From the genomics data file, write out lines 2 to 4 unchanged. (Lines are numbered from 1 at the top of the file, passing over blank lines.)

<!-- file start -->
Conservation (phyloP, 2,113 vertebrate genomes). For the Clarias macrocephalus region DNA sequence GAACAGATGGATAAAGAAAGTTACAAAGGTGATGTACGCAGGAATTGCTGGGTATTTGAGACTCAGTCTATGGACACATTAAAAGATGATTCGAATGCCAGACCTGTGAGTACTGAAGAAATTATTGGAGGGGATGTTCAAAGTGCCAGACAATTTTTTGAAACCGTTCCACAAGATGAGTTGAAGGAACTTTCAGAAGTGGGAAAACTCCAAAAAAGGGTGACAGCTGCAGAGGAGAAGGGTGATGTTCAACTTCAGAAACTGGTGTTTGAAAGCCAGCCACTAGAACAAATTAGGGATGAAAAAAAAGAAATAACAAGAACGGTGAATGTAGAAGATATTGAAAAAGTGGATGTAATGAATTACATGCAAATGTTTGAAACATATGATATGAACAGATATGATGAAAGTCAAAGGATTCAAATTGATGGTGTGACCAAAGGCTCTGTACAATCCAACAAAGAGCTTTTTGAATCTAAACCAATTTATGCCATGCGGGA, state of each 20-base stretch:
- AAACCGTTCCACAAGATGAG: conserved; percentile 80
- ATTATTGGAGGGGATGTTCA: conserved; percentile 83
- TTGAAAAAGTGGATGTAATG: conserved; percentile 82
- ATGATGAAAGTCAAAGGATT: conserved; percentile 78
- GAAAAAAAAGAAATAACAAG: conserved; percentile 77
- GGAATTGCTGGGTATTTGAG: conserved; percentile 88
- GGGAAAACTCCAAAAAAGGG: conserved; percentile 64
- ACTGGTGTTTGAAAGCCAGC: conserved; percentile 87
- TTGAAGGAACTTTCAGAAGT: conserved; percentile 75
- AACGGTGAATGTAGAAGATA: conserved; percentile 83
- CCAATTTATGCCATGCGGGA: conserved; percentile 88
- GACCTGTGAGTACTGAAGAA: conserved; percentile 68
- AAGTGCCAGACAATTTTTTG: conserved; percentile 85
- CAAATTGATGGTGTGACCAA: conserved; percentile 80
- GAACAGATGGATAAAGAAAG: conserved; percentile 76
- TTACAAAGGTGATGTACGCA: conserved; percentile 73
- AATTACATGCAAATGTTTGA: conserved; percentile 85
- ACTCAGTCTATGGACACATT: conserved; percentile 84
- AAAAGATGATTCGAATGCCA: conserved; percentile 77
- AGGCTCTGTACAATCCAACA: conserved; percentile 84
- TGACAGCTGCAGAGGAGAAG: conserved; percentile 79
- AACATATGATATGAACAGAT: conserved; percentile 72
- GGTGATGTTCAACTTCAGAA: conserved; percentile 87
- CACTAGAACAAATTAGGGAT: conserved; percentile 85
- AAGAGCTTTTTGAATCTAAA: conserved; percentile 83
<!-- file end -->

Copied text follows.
- AAACCGTTCCACAAGATGAG: conserved; percentile 80
- ATTATTGGAGGGGATGTTCA: conserved; percentile 83
- TTGAAAAAGTGGATGTAATG: conserved; percentile 82